On physical exam at his initial consultation, our patient had a left forearm arteriovenous fistula with excellent thrill and bruit, exquisite tenderness to palpation, with intact pressure dressing to dialysis puncture sites. He had motor weakness with complete loss of active range of motion of 4th and 5th digits on the left hand, and decreased passive range of motion due to contracture of these digits. He also had a complete loss of sensation of the ulnar distributed hand including 4th and 5th digits. His 1st through 3rd digits had full active range of motion and sensation, and he had 2+ capillary refills in all five digits. There were no scars present on the medial forearm or ulnar distributed wrist or hand.

Vein mapping of the arm revealed a patent radial artery proximal to and at the anastomosis but occluded distal to the fistula anastomosis with peak velocities 227cm/sec proximal and 318cm/sec at the anastomosis. Venous outflow revealed peak systolic velocities at the anastomosis of 124cm/sec with no outflow stenosis. No deep venous thrombosis of the left internal jugular, subclavian, axillary, or brachial veins was observed, and there was no thrombus in the basilic or cephalic veins of the left upper extremity. His venous diameter measurements were as follows:

  1. Cephalic vein: Proximal humerus 4.4mm

    • Mid-humerus 5.4mm

    • Antecubital 6.1mm

    • Proximal forearm 5.7mm

  2. Basilic vein: Proximal humerus 4.9mm

    • Mid-humerus 4.5mm

    • Antecubital 3.8mm

    • Upper forearm 2.8mm

    • Mid-forearm 2.6mm

  3. Arterial measurements as follows:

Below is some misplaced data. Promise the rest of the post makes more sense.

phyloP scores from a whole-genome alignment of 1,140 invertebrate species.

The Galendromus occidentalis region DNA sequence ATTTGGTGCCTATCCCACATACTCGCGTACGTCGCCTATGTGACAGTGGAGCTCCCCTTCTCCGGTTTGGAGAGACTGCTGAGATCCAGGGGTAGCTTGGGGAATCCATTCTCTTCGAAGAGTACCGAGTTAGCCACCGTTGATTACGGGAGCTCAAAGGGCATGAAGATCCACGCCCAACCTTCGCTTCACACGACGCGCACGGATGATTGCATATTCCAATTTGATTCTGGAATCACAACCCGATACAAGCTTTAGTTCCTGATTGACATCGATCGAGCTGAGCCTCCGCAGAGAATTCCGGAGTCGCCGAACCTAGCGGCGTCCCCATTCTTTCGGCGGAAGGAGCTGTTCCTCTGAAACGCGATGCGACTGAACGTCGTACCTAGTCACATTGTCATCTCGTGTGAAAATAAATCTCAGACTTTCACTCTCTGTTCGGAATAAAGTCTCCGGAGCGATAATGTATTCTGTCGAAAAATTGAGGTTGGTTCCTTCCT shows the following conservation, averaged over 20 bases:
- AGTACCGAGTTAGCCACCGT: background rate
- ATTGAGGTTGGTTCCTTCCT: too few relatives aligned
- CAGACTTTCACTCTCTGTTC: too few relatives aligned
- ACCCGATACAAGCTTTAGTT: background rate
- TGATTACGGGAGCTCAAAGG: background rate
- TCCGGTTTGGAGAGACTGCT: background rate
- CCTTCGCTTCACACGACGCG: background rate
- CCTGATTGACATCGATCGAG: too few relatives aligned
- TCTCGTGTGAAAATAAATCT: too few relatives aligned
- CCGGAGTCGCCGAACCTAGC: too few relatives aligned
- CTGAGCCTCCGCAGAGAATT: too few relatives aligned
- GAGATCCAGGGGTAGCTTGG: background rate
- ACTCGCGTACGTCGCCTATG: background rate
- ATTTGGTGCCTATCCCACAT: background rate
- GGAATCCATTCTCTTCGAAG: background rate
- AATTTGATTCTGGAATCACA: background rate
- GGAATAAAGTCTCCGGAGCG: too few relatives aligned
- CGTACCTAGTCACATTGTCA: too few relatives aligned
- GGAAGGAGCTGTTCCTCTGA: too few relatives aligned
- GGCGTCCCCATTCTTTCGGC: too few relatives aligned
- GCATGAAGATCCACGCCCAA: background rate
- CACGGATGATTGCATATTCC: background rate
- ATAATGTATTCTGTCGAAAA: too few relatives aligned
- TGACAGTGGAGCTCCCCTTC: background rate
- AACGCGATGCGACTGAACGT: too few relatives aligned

• Left brachial 191 cm/sec, 4.8mm in diameter

    • Left radial occluded distally

Based on our mapping and his surgical scarring it appeared the patient had a previous radiocephalic fistula of the distal forearm prior to surgical salvage attempts. Therefore, he was taken to the operating room for surgical ligation of his fistula at the distal forearm. After the distal fistula was suture ligated and the wound was closed, attention was paid to the antecubital fossa for creation of a new brachiocephalic arteriovenous fistula. After careful lysis of adhesions through previous surgical scars a 7cm segment of the cephalic vein was dissected until freely mobile, and a 6mm opening in the brachial artery was anastomosed to a spatulated cephalic vein using 6-0 prolene suture in a running fashion. Adequate back-bleeding of both vessels was observed prior to the completion of the anastomosis. There was evidence of an excellent thrill in the cephalic vein and strong palpable brachial and ulnar artery pulses distal to the anastomosis. Confirmation of this flow was completed using a Doppler probe with excellent bruit auscultated. Postoperatively, there was continued excellent thrill over the cephalic vein which was confirmed by bruit with Doppler ultrasound. A right internal jugular tunneled dialysis catheter was then placed prior to transfer to the post-anesthesia care unit (PACU).

Immediately post-operative in the PACU, the patient noticed a full active range of motion of all digits on his left hand and returning sensation of the 4th and 5th digits. On postoperative day 1, his post-operative pain was controlled with as needed medications, he reported full resolution of previously reported burning pain, and had subjective improvements in sensation within the ulnar distribution. He was subsequently discharged after successful dialysis through his tunneled catheter. He was seen three weeks post-operative for staple removal and assessment of his fistula which continued to show excellent thrill and bruit with distal pulses intact. He demonstrated full range of motion of all digits on his left hand and had improved sensation of his ulnar hand with complete return to his baseline function. He was seen again at two months post-operative at which point he was cleared for dialysis through his arteriovenous fistula.

Discussion

Distal ischemic steal syndrome, or dialysis access steal syndrome, has been reported in 1-20% of patients with upper extremity access [1]. It can usually be diagnosed clinically, manifesting in a variety of symptoms including coolness, pallor, mild paresthesia, pain during dialysis, pain at rest, paralysis, contracture, ulceration, tissue necrosis, and loss of digits.